Chapter Four

It's my fault,” I said glumly.

“Your fault?” my mother said. “Don't talk ridiculous. What is it with these men? Your father, alev asholem, tried that same number on me before we got married. You know what I told him?”

“What?” I asked, amused.

“I looked him right in the eye,” she said, wagging the serving spoon as she reenacted the event, “and I warned him, ‘Seymour, if you're looking for a girl who'll do that crazy stuff with you, then you better keep looking because I'm not that kind of girl.'”

I couldn't help but smile as I imagined that scene. My poor father. He never knew what hit him. My mother is the most determined and exasperating woman I know. Life trained her well. She came to America from Lithuania at the age of three, having escaped with her mother and baby sister after the Nazis killed her father, the rest of his family, and whatever semblance of religious faith my mother might ever have had. Fate remained cruel. My mother—a woman who reveres books and learning—was forced to drop out of high school and go to work when her mother (after whom I'm named) was diagnosed with terminal liver cancer. My grandmother Rachel died six months later, leaving her two daughters, Sarah and Becky, orphans at the ages of seventeen and fifteen. Two years later, my mother married a gentle, shy, devoutly Jewish bookkeeper ten years her senior named Seymour Gold. My sweet father was totally smitten by his beautiful, spirited wife and remained so until his death from a heart attack two years ago on the morning after Thanksgiving.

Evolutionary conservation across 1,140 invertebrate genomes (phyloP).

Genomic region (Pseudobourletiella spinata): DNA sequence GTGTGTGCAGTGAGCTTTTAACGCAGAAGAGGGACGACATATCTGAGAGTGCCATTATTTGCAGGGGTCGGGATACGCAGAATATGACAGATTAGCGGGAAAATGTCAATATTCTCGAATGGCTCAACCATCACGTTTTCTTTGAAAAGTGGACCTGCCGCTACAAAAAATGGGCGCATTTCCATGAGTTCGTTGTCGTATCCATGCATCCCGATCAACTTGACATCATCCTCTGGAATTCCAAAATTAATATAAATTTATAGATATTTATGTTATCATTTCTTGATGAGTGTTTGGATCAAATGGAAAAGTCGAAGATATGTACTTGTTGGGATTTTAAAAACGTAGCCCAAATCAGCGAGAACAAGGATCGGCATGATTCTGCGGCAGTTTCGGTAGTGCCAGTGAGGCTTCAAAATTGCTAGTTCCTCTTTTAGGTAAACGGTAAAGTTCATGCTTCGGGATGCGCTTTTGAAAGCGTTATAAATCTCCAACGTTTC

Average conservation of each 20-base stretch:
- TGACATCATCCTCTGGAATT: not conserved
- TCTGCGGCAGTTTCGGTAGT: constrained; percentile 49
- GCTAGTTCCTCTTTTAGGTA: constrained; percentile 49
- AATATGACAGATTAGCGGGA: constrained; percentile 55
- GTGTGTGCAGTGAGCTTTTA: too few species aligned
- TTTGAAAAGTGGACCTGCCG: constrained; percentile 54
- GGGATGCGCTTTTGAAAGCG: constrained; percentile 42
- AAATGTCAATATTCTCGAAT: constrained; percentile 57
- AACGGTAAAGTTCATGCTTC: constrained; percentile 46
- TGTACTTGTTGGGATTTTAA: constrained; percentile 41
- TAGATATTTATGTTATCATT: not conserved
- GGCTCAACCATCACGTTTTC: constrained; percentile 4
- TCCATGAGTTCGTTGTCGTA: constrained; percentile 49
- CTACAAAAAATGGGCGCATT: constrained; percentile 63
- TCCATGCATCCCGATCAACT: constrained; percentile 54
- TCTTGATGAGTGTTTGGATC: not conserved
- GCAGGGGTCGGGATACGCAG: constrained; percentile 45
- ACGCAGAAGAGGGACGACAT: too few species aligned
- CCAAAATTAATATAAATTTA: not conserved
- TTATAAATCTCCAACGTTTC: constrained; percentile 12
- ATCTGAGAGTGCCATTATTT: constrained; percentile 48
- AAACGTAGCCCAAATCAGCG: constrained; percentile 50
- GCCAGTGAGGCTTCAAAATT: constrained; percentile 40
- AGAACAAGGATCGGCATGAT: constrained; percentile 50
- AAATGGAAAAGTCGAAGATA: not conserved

“And you know what?” she continued. “Your father never brought it up again. Never.” She nodded with satisfaction, but then noticed an empty centimeter of space on my plate. “How about some more brisket, doll baby?”

“Oh, Mom, I'm stuffed.”


“Really, Mom, I'm